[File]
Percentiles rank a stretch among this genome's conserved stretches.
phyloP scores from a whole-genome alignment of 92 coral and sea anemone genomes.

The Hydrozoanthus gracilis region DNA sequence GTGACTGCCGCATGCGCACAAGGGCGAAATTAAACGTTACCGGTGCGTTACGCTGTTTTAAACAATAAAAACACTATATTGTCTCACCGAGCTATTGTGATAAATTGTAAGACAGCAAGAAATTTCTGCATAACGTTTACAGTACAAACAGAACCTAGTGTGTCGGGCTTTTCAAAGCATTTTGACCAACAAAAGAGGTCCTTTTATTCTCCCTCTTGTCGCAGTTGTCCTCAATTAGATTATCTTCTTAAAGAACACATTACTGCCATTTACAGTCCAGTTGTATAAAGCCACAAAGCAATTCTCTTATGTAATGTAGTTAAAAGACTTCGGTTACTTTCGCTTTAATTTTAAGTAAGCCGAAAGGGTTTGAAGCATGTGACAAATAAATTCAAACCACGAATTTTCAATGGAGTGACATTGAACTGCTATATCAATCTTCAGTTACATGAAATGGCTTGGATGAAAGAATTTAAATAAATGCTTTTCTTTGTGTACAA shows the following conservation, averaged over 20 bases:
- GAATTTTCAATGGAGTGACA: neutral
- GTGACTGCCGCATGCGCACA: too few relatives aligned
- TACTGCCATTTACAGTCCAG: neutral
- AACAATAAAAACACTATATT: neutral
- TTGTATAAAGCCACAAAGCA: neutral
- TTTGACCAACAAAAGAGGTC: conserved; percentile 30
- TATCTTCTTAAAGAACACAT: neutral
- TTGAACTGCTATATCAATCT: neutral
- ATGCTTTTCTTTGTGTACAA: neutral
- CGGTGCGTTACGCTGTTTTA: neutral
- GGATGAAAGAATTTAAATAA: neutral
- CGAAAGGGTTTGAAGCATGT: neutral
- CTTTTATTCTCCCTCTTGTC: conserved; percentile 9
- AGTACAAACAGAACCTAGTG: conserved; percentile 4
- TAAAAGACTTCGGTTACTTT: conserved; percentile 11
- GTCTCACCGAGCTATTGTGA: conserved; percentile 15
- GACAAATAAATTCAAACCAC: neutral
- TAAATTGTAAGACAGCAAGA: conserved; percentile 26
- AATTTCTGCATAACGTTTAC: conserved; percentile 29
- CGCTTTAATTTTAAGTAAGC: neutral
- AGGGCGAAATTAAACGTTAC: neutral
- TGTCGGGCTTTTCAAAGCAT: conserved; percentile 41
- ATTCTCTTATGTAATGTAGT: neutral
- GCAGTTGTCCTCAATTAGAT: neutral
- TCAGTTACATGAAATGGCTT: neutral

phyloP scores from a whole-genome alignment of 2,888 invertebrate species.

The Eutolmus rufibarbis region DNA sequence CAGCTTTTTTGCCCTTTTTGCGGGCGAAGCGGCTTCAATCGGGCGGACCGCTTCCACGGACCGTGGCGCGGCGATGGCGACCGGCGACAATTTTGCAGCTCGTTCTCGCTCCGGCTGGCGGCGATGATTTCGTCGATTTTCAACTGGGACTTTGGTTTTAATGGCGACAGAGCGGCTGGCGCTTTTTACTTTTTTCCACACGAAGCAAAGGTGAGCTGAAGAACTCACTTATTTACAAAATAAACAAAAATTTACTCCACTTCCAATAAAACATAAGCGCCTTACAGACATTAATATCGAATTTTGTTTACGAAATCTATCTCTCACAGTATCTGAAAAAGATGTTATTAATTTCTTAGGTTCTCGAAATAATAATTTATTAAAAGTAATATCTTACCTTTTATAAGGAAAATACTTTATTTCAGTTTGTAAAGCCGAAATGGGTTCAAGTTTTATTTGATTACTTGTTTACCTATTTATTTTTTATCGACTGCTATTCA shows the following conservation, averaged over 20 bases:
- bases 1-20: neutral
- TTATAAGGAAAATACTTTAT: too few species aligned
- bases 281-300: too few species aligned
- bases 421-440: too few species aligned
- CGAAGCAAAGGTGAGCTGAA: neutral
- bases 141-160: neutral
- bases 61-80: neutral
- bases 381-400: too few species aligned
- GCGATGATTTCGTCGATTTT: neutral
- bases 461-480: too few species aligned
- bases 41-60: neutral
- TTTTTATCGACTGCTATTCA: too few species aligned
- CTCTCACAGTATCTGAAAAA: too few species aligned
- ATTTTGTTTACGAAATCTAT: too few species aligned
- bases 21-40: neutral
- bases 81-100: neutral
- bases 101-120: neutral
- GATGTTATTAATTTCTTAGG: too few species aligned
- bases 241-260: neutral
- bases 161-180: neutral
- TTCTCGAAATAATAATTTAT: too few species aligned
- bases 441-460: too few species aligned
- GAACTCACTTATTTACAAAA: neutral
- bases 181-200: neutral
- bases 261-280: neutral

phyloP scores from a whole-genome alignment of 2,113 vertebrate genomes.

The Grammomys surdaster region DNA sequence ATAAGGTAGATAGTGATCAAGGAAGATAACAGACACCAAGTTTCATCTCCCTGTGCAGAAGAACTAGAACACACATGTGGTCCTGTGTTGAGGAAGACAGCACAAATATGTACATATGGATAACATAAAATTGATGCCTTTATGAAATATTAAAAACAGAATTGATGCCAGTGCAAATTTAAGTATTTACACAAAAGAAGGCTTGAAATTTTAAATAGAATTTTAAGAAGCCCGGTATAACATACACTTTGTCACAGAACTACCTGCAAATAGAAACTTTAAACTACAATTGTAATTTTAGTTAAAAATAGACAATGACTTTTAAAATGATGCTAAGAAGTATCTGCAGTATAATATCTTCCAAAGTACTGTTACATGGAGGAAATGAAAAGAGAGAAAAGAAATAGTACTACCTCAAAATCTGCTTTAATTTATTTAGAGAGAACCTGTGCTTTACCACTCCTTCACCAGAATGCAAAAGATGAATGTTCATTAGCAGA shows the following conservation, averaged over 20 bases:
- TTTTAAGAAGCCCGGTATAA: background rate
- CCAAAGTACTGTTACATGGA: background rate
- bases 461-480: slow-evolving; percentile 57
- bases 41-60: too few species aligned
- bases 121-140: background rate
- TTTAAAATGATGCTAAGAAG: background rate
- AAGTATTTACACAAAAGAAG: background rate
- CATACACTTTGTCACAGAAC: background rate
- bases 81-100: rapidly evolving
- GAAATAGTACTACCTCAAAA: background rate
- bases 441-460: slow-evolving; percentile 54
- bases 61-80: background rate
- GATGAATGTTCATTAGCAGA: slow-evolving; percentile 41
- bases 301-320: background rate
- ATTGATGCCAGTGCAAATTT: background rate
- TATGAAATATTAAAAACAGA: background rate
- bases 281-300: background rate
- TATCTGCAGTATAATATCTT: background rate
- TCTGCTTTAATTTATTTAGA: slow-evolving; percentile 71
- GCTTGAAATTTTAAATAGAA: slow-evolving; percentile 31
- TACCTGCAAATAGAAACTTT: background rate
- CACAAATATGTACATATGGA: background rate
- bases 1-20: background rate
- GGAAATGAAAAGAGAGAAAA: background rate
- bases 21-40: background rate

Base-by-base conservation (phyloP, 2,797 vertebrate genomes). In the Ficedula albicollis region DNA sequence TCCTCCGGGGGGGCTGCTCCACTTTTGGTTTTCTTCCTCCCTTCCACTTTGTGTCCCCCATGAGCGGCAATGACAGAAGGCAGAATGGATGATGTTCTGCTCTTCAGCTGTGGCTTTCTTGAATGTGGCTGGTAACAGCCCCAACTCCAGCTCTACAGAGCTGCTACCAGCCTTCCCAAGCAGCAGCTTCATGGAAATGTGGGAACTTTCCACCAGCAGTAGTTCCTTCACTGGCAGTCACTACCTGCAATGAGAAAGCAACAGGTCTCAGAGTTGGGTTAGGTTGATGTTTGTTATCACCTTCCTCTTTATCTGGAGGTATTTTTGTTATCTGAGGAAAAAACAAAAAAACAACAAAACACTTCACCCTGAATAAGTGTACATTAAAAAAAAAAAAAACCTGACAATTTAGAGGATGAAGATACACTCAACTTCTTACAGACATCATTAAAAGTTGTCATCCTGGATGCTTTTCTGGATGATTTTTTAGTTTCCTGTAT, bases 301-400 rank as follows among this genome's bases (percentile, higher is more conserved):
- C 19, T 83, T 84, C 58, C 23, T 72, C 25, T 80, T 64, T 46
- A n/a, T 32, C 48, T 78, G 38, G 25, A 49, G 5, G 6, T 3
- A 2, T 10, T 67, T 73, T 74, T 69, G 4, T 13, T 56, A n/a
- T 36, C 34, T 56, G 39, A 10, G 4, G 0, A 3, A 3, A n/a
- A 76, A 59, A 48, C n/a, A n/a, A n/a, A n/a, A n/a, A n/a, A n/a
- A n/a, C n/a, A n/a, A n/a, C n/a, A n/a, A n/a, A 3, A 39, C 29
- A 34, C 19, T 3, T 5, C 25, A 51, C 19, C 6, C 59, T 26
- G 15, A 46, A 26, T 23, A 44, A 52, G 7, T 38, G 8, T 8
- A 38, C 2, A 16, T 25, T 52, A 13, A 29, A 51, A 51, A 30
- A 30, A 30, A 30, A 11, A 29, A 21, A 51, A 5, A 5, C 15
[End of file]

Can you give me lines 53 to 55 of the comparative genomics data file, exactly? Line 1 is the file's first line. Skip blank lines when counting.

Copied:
- GAACTCACTTATTTACAAAA: neutral
- bases 181-200: neutral
- bases 261-280: neutral